The miner said on Friday it was doing everything possible to support its operations in Panama, “including through all available legal means.” It also expressed disappointment at what it considers “unnecessary actions” by the government.
According to Ebrahim Asvat, lawyer and part of Panama’s negotiating team, the mine closure is not immediate.
“What the national government decided was to order each ministry to take the necessary steps to maintain the copper mine with adequate care and maintenance,” he told Eco TV.
An agreement was reached in January, with the company committing to up its royalty payments for the mine. It also agreed to give Panama between 12% and 16% of its gross profit, which would replace the previous 2% revenue royalty.
First Quantum agreed as well to start paying 25% corporation tax, from which it was previously exempted, until its investments at the mine were recovered.
Sealing the deal dragged on for months, until President Laurentino Cortizo’s administration set a Wednesday night deadline for First Quantum to ink the new contract.
The miner then sent a new proposal that “fundamentally” changed the deal’s economics, the Ministry of Commerce and Industries said on Thursday morning.
The point of contention seems to be a clause that would make the Vancouver-based miner pay a minimum of $375 million in royalties to the state.
According to Bloomberg, First Quantum had been pushing for an exception in the case of much lower metal prices and profit.
“We expected reciprocity”
During a live television address to the nation on Thursday night, Cortizo said his government had put “all the necessary patience, good faith and the best of wills to get the mining company to ratify what was agreed, and that is why we expected reciprocity from the company, which did not happen.”
“This is not acceptable for me as president, nor for the government, nor for the people of Panama,” Cortizo said in the televised speech.
The President also said his administration will seek the best options to ensure the sustained operation of the mine, noting he had ordered the environment minister to oversee the site and the labour ministry to guarantee the jobs of workers.
He concluded by noting that the action taken sought to guarantee the principle established in the country’s Constitution, stating that Panama’s mineral resources belong to the Panamanian people.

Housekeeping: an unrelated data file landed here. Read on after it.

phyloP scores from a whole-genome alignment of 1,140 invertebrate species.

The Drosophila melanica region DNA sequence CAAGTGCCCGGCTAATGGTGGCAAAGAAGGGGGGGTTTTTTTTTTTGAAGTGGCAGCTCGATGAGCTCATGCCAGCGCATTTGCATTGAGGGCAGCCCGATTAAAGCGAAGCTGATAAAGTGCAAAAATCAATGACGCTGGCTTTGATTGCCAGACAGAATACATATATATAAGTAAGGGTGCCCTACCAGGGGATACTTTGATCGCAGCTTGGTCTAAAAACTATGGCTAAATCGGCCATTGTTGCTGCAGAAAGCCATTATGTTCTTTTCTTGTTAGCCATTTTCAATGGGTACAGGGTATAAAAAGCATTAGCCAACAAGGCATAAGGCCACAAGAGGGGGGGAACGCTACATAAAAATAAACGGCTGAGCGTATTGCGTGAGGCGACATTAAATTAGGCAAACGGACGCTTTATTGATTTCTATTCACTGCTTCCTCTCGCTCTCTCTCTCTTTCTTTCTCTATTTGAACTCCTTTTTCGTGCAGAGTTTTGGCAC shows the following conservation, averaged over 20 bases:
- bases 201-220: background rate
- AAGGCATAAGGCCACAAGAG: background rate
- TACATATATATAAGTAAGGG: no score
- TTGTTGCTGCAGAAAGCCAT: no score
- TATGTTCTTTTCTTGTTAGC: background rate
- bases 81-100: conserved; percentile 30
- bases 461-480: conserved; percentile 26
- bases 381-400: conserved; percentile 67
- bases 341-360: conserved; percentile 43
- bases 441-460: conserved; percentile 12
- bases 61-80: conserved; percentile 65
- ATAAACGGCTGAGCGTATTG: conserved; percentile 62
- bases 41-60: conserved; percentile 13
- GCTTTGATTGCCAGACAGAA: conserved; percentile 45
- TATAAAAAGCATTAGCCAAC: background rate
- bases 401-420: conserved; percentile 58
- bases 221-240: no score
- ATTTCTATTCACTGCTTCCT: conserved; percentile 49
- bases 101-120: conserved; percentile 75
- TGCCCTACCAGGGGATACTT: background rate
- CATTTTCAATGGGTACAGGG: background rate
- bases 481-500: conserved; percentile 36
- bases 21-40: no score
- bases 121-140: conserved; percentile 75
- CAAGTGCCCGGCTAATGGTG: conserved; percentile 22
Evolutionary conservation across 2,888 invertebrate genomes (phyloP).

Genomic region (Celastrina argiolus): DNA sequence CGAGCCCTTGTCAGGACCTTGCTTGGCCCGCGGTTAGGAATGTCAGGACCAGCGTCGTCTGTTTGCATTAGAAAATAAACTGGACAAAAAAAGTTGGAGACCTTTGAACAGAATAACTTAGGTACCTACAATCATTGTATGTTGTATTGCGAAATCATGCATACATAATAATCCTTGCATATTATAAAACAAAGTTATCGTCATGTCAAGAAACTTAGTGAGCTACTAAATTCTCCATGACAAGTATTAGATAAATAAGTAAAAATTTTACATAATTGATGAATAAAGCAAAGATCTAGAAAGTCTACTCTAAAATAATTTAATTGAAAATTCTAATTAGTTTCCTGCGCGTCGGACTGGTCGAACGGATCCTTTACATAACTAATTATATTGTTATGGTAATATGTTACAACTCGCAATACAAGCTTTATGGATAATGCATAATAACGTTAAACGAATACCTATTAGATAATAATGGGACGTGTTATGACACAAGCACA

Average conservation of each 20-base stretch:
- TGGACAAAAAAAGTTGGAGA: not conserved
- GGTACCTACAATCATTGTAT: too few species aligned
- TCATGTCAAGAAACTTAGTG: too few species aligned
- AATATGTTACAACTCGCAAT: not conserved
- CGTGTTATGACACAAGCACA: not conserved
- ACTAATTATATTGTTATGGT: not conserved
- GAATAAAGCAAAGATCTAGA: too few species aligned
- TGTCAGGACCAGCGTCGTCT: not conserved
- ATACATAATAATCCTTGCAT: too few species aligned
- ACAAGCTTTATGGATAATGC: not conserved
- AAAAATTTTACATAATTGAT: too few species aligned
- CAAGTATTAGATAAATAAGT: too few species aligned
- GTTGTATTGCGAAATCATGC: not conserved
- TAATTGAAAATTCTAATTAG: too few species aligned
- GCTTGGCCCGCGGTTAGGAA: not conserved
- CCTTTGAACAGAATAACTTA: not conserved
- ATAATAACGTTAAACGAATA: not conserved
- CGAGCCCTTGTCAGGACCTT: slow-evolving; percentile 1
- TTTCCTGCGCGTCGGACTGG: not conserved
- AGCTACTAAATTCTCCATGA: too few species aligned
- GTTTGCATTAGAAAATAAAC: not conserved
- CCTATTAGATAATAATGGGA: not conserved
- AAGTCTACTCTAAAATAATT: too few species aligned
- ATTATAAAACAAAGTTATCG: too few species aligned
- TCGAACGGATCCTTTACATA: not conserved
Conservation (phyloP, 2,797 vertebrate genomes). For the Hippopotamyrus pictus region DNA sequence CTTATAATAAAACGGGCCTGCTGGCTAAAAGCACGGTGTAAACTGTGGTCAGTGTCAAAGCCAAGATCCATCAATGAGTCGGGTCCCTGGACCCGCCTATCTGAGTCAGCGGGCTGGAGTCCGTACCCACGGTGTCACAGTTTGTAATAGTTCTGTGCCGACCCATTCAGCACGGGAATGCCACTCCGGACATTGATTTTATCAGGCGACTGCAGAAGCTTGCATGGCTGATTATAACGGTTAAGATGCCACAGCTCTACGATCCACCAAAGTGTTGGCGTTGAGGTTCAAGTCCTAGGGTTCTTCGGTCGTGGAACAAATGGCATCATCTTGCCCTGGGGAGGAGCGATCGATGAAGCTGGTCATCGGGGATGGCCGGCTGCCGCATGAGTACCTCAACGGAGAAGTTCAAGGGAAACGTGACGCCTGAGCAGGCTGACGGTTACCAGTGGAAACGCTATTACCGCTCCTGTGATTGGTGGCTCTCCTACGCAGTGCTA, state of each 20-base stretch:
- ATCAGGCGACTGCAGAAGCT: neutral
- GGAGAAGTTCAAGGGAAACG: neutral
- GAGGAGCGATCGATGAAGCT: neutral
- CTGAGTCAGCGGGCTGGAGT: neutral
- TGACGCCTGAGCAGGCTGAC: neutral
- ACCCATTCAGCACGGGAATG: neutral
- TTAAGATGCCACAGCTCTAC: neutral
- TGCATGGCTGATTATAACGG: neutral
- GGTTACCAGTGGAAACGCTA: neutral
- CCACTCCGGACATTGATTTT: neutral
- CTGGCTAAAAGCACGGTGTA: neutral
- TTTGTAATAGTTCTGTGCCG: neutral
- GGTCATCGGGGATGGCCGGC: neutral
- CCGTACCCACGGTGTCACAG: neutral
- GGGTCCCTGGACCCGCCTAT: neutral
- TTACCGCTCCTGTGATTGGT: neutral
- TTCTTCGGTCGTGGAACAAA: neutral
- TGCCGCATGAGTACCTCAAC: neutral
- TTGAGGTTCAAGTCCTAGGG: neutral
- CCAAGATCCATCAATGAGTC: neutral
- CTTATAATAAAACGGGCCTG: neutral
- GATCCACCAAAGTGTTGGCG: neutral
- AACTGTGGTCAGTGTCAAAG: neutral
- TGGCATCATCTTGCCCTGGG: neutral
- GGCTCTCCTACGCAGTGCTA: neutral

The nation is reportedly working with a financial advisor to identify new potential partners for Cobre Panama, which raises concerns about the country nationalizing the asset or removing First Quantum’s license to operate, experts at BMO say.
“Our base-case expectation is that the government’s position is part of a broader negotiation; however, the recent escalation does raise uncertainty about First Quantum’s ability to operate in the country long term, and the risk that investors will see in Panama going forward,” BMO Metals and Mining analyst, Jackie Przybylowski, wrote.
From a copper market perspective, any sustained outage at the mine would further tighten global supplies, contributing to an expected annual deficit of 4.7 million tonnes by 2030.
“We have significant plans for the future of Cobre Panamá that will benefit all Panamanians, and our goal remains to find a ‘win-win’ resolution with the government,” the miner said on Friday.
First Quatum’s Cobre Panama achieved commercial production in September 2019. The asset is estimated to hold 3.1 billion tonnes in proven and probable reserves and at full capacity can produce more than 300,000 tonnes of copper per year, or about 1.5% of global production of the metal.
The company says it has invested around $10 billion in Cobre Panama, the largest private investment ever in the country, and was contemplating expanding the processing capacity of the mine from 85 million tonnes per year to 100 million tpy in 2023. This would have allowed it to boost production to nearly 360,000 tonnes of copper by the end of this year and to 350,000-380,000 tonnes in 2023.
First Quantum is one of the world’s top copper miners and Canada’s largest producer of the metal. It produced 816,000 tonnes of copper in 2021, its highest ever, thanks mainly to record output at Cobre Panama.
The company is expected to reach its 2022 target of between 790,000 and 855,000 tonnes of copper by year-end.
The Cobre Panama mine complex, located about 120 km west of Panama City and 20 km from the Atlantic coast, contributes 3.5% of the Central American country’s gross domestic product, according to government figures.
The miner first ran into trouble in 2018 when Panama’s Supreme Court, acting on a suit filed by environmental groups, ruled the mining code at the time of allowing the operation was unconstitutional. This forced the parties to begin renegotiating the contract.
Fairly uncommon move
Panama’s decision is a major blow to chief executive Tristan Pascall, who succeeded his father, Phillip, in May.
Latin America is the jurisdiction where risks of asset seizures and taxes hikes have increased the most in the past two years, risk consultancy Verisk Maplecroft estimates.
The practice, however, has been rare in Latin America’s recent past. One of the last major expropriations was in 2012, when then-Argentina President Cristina Fernandez de Kirchner’s government seized a 51% stake in the country’s largest oil and gas producer, YPF SA, from Repsol SA.
Almost ten years later, in April 2022, Mexican President Andres Manuel Lopez Obrador declared lithium a “strategic mineral” whose exploration, exploitation, and use are the exclusive right of the country, through a new state-run company called Litio para Mexico, or Lithium for Mexico.
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